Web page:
Role linkageEach factor is defined in concrete terms. For example, complexity may be defined as:the variety and diversity of the tasks carried out by the job holder and the diversity of skills used. A total score is then allocated to each factor. This score may be ‘weighted’in accordance with a judgment of the relative significance of the factors. For example,the total points for the five factors mentioned above may be determined as follows:Competence50Responsibility50Decision making50Complexity25Role-linkage25
Reward System
Each of the factors is divided into levels (usually four to six) representing the degreeto which the factor is present in the job. Then each level is defined; for example, thelowest level for complexity may be defined as: ‘Highly repetitive work where the sametask or group of tasks is carried out without any significant variation’. Finally, a scoreor range is allocated to each level. A factor plan would look like this:
Competence1020304050Responsibility1020304050Decision making1020304050Complexity510152025Role-linkage510152025
The job evaluation process involves analysing a job in terms of the factors, allocatinga level and score for each factor, and then adding up the factor scores to produce atotal job evaluation score for the job. For example:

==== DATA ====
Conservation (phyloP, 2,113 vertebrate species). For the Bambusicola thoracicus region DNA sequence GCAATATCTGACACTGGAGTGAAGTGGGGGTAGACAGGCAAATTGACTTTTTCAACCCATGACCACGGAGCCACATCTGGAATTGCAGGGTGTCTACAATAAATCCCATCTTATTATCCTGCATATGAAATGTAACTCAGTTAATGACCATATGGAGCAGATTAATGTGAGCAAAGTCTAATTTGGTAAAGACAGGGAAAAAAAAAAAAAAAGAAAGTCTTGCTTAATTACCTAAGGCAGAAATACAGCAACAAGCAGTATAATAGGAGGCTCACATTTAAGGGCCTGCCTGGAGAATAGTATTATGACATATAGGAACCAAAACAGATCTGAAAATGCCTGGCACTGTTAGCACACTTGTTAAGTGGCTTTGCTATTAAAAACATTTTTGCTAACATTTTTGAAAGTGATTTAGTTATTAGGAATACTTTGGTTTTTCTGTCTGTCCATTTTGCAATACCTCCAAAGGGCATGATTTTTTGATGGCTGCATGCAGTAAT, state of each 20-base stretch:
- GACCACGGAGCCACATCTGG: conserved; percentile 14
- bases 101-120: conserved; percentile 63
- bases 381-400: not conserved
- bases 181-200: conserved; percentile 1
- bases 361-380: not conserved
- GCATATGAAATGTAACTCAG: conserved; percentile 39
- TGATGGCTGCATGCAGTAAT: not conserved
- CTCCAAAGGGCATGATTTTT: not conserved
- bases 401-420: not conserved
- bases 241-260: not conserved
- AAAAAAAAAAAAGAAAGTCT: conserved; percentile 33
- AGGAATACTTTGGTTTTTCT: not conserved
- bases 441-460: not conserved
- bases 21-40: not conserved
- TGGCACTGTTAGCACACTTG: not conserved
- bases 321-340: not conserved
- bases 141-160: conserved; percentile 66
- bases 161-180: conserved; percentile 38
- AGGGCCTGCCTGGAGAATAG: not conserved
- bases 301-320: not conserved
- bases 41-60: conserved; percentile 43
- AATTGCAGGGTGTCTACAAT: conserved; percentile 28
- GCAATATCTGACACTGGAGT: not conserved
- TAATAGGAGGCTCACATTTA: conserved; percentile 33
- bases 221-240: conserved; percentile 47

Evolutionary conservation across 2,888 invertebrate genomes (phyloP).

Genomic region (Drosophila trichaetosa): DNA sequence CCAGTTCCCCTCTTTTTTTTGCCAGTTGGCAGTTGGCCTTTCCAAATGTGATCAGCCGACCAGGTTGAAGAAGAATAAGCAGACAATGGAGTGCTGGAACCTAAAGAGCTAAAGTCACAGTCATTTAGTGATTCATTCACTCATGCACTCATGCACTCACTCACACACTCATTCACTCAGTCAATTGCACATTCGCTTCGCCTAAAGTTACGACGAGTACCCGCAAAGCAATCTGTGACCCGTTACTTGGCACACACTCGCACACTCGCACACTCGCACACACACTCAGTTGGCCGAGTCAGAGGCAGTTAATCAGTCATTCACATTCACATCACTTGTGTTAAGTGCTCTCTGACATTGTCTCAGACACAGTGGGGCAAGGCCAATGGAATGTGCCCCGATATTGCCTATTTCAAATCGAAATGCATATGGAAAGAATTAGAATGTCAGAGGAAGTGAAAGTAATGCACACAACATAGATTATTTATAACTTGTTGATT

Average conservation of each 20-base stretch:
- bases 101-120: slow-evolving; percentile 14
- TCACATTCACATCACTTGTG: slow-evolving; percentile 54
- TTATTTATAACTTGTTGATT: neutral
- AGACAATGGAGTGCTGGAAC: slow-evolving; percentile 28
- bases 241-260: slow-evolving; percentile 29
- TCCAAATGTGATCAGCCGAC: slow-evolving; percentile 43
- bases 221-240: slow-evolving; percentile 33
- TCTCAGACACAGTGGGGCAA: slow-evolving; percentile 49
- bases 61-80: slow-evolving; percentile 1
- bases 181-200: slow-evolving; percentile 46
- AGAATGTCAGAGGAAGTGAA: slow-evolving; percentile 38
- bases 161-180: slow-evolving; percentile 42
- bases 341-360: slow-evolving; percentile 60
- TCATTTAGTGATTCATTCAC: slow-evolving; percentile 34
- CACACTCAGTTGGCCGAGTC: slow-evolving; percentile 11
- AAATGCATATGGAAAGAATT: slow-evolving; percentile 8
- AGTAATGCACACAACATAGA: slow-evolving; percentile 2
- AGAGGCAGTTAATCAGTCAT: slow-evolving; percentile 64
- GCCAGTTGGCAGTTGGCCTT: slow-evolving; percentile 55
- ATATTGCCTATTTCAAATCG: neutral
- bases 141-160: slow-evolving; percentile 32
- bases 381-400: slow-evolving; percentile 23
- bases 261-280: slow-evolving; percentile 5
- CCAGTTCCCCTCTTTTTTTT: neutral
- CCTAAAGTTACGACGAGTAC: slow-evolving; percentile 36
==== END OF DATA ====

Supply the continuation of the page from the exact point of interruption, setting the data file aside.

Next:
Competence330Responsibility440Decision making440Complexity525Role-linkage315Total score50The point scores can then be used to determine how the job should be allocated togrades that have been defined in terms of points.The following steps are involved in job evaluation.1)Setting up a Job Evaluation Group of (5-6 persons), including both managersand representatives of the employees.2)Selecting the jobs to be evaluated from different function.3)Determining Key Functions (about 5-6 for each job), and Critical Attributesrequired for the job.4)Analysing each jobs by using the factor plan described above.5)Deciding the level of key factors (5-6) required to perform the job. These arequantified as discussed above. Such evaluation is done by a group.6)Using the scores to decide on the compensation package.In Wipro the approach to pay benchmarking is done at three levels. At level one, it isbased on ‘industry segments’. Thus salaries at the enterprise side of the business maybe different from those at the telecom business. At the second level, salaries aredifferentiated on the basis of ‘job performance’ and ‘job role’ At level three, salarylevels are compared based on a ‘components’ analysis of the salary structure. Theattempt is to benchmark intelligently so as to give performers a better deal. “Thus,employees in the top and critical segments may be pegged much higher than industry